Mother Magdalene smiled at the sisters and said, “Dear ones, I was just standing, standing in the presence, in the presents of all that is. That is enough. I am; we are. That is enough. That is everything.”

Compassion saying ‘no’ and saying ‘yes’

Sister Beatrix’s days as a postulant are unfolding, and each day Mother Magdalene observes her growth and is pleased with what she sees, all but for one thing. Sister Beatrix just is not able to discern when to say ‘no.’ Even in the cloister, with its schedule and practices of discipline and silence, Sister Beatrix is becoming increasingly frenetic with projects she has committed to taking up and to finishing.

Mother Magdalene sits with Sister Beatrix and shares this observation with her. Sister Beatrix replies, “But Mother, I thought that I should be of service to the other Sisters. Isn’t commitment to the life and projects of the community an important part of life in the cloister?”

Mother Magdalene smiled, and agreed that indeed that is so. Then she settled back into her chair and shared this story with Sister Beatrix.

A long, long time ago, when the Sisters of Mary Magdalene were a small cloister in the far off memories of those who live today, three elder women, one of whom had a bad reputation, came one day to Mother Achilles, the head of the cloister in those days.. The first woman asked her, “mother would you weave me a basket?” “I will not,” she replied.

The second woman asked, “Of your charity, weave a basket for me, so that we have a souvenir of you in the monastery.” But she said, “I do not have time.”

Then the third woman, the one with the bad reputation, asked, “Mother, will you weave me a basket, so that I may have something from your hands, Mother.” And Mother Achilles answered her at once, “For you, I will make one.”

The other two women asked her privately, “Why did you not want to do what we asked, but you promised to do what she asked?”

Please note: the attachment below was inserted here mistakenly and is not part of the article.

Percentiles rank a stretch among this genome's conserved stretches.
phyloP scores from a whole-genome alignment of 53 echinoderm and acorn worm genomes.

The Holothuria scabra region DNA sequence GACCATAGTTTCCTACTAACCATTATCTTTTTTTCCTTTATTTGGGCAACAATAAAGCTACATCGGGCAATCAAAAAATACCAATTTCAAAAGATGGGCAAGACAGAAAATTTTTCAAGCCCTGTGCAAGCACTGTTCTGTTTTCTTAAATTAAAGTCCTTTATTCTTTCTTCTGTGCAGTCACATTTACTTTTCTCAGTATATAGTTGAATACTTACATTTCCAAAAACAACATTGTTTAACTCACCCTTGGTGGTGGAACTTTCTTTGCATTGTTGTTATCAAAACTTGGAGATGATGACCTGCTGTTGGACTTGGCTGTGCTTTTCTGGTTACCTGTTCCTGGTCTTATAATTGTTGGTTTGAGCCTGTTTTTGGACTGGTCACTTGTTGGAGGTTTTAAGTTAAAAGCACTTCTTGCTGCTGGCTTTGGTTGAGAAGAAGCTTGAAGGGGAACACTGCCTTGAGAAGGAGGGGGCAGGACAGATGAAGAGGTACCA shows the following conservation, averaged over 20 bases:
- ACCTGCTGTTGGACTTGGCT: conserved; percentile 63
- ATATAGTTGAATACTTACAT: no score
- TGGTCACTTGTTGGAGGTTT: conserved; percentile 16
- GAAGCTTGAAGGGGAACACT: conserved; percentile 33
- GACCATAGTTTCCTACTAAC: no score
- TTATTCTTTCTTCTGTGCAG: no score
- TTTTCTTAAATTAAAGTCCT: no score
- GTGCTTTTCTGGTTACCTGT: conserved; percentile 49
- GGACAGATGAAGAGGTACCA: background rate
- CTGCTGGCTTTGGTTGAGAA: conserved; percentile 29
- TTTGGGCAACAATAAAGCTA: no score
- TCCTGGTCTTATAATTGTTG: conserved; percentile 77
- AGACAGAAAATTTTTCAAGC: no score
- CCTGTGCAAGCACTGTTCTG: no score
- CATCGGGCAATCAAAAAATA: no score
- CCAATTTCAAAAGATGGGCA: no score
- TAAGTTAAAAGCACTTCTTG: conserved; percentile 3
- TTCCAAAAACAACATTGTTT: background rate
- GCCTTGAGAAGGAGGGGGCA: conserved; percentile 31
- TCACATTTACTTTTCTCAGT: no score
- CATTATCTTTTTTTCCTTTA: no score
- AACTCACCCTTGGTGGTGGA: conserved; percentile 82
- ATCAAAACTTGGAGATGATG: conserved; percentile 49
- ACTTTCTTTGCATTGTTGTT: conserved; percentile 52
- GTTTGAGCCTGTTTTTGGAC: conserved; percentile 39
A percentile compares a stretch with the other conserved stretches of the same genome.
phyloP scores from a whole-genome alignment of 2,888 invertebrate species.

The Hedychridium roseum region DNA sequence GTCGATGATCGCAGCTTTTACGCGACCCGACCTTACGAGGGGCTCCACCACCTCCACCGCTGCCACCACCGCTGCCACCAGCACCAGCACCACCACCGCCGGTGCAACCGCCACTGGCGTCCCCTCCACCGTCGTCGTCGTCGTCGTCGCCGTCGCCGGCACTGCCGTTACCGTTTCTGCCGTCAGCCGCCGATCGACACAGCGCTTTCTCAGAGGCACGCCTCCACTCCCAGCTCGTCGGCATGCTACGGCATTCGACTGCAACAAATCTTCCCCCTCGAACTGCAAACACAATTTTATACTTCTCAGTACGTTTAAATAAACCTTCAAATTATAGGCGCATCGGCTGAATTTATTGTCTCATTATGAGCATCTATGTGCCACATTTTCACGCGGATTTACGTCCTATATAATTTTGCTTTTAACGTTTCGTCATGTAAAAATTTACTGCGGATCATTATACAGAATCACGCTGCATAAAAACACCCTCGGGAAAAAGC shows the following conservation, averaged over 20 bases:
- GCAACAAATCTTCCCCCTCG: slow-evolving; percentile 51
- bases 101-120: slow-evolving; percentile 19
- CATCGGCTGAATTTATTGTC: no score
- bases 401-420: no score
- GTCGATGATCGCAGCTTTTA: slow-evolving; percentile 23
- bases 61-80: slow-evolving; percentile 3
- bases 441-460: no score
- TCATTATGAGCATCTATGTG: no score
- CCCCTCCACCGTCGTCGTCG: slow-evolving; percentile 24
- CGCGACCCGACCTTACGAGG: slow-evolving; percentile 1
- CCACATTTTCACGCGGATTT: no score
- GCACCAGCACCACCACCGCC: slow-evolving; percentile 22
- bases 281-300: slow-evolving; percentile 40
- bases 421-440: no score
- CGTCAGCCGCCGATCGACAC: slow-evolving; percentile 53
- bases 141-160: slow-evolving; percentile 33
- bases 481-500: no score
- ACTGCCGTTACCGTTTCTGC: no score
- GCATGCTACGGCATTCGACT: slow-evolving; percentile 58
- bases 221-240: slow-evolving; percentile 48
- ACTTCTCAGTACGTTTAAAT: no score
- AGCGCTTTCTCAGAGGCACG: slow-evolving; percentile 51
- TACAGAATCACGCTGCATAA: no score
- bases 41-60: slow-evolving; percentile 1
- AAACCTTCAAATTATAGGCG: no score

The Wise Woman, Mother Achilles, said to them, “I told you I would  not weave you a basket, and you were not disappointed, since you thought that I had not time. But, if I had not woven one for her, she would have thought, “The old woman has heard about my sin, and that is why she does not want to make me anything. And our relationship would have broken down. But now I have cheered her soul, so that she will not be overcome with sadness, self recrimination, and grief.”

 

“Dear Sister Beatrix,” Mother Magdalene continued, “Just as we must attend to authentic commitment and engagement within our community, there are also dangers of over involvement and over engagement that we must be aware of and guard against. Be cautious of anger, greed, a desire to be relevant, spectacular, and powerful. Be attentive to fining the middle path. Do your best each day, learn each day, and learn from your moments of frustration, learn new skills, learn when to say yes, and when to say no. Each in its own time. From each according to their ability, to each according to their need. That is the heart of compassion, compassion that finds its roots in the knowledge that nothing human is alien to us.”